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Lack of data is the biggest hurdle to Sheriff's Office reforms, says oversight group

Auditor: Without access to law enforcement data, task of identifying needed changes is difficult

Santa Clara County sheriff's deputies stand outside the Palo Alto Courthouse where two county inmates escaped in November 2017. Photo by Veronica Weber.

Two months after the Santa Clara County Board of Supervisors unanimously voted for policy reforms in the county Sheriff's Office — a response to national calls for stricter law enforcement accountability in the wake of George Floyd's death in Minneapolis — there have been no tangible changes within the agency.

According to a 26-page report compiled by the Office of Independent Review (OIR) Group, an outside law enforcement auditing group, major obstacles to meaningful reform include a lack of extensive data collection and inaccessibility to information.

Micheal Gennaco, an auditor for Los Angeles-based OIR and head of the county's new Office of Correction Law Enforcement Monitoring (OCLEM) committee, suggested during a board meeting on Aug. 25 that the current lack of data and access from the Sheriff's Office makes it difficult to pinpoint where exactly changes are needed and advised that a better "information-sharing agreement" is one place to start.

"I've been doing this work for 20 years, and with regard to access issues, in my prior experience … we've always been able to work this out in a week or less," Gennaco told the supervisors on Aug. 25. "I'm a little bit stymied here."

One of 10 recommendations outlined in the report is for data to be gathered "on the types of calls and enforcement activity (the county's) enforcement personnel respond to and perform, broken down by time and shift" and for that information to be shared with the public. This could mean showing the number of 911 calls deputies responded to or how much time is spent on traffic enforcement or responding to mental health crises.

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Other OIR recommendations included: the creation of extensive reporting protocols for the agency's deputies and officers (e.g., that they provide full accounts of any attempt to de-escalate a situation and write their "supplemental reports independent of any assistance or collaboration with others"); and the release of a list of lethal and less-lethal weapons as well as any "excess military equipment" that is acquired.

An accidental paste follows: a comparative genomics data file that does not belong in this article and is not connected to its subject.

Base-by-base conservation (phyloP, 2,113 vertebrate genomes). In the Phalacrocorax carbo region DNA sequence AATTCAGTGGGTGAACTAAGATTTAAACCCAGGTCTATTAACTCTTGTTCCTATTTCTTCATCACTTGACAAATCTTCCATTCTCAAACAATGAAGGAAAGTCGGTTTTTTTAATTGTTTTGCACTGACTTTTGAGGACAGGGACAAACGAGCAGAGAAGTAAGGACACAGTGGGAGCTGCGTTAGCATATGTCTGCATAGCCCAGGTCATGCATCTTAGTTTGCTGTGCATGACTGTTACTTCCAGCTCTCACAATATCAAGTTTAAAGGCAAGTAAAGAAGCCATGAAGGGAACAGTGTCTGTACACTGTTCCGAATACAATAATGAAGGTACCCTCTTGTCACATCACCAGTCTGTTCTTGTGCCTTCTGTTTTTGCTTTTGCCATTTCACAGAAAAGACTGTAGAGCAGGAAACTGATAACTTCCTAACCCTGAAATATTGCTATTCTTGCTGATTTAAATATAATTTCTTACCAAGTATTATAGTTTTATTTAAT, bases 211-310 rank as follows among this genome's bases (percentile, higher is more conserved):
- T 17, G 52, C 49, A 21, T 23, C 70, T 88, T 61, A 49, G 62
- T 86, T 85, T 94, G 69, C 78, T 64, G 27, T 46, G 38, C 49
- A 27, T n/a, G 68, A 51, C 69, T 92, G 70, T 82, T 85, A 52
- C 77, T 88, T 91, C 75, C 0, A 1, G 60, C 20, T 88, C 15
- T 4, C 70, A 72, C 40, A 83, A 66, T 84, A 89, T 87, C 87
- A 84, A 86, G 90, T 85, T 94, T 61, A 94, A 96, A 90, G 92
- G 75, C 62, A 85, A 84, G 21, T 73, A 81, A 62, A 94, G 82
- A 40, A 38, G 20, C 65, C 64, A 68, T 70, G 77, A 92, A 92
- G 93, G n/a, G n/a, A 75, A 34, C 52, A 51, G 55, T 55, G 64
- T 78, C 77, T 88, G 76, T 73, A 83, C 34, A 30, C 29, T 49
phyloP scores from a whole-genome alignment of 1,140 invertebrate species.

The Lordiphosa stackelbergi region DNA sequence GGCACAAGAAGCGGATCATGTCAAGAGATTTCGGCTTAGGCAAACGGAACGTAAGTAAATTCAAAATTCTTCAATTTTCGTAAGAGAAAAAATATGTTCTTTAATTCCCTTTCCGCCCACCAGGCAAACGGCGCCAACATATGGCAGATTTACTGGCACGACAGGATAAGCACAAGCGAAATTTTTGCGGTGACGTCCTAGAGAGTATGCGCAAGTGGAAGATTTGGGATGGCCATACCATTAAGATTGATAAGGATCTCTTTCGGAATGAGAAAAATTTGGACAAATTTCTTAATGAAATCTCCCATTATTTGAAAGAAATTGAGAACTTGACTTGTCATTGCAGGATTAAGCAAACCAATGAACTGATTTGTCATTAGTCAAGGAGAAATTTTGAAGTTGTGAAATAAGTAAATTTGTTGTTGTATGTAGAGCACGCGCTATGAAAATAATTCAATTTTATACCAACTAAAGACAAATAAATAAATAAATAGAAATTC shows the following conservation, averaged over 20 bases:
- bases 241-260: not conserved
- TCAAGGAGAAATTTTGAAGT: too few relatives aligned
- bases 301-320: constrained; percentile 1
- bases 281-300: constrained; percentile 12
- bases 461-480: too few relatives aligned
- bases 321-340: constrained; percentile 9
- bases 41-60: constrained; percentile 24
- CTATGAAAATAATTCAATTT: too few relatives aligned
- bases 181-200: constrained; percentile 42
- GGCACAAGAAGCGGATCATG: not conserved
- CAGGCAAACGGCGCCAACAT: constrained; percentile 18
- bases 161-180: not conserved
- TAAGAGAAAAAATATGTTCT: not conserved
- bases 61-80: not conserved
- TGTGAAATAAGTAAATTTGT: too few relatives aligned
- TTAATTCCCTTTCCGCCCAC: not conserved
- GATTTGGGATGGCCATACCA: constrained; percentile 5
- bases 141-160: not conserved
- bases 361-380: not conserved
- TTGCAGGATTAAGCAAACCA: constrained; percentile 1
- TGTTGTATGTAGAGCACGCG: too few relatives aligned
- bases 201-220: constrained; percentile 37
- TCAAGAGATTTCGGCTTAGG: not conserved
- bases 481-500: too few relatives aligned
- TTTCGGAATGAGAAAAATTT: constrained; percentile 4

The OIR's assessment did acknowledge that the Sheriff's Office largely falls in line with Campaign Zero's 8 Can't Wait model — a package of eight policies aimed to swiftly and cost effectively reduce police violence. (Supervisor Joe Simitian used the model when he developed his proposal for reforms to the Sheriff's Office and presented it to the board on June 12.)

Some of Campaign Zero's policies include a ban on chokeholds, a mandatory warning before shooting, a ban on shooting at moving vehicles, exhausting alternatives before shooting and the requirement that an officer intervene when he or she sees a colleague using excessive force.

According to the OIR report, the Sheriff's Office's policies align with most of those in 8 Can't Wait with the exception of its rule on shooting moving vehicles. Currently, firing at moving vehicles is prohibited except in cases of "a life-threatening situation (that) requires immediate action in the form of deadly force." The agency also makes an exception in its rule against disabling moving vehicles with firearms for its emergency response team, which, according to the county website, responds to "extraordinary criminal events" such as "hostage or barricaded gunman situations."

The 8 Can't Wait agenda, in comparison, provides more specific instructions on how to deal with a moving vehicle. Officers can only fire in instances when the occupants of the vehicle are using deadly force — "the moving vehicle itself cannot be the basis for an officer shooting," the OIR report states. In addition, the 8 Can't Wait model does not make any exceptions to the rule on shooting at moving vehicles with the intent of disabling it.

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Along with a recommendation to revise its policy on moving vehicles, Gennaco said a few tweaks would help the law enforcement agency better align with 8 Can't Wait, including an outright ban on chokeholds and strangleholds with no exceptions. (Recently, the Sheriff's Office amended its policy on chokehold and limited its use only in cases where deadly force may be necessary.)

The report also recommended that the Sheriff's Office concretely outline what type of conduct disqualifies an applicant during the agency's hiring process.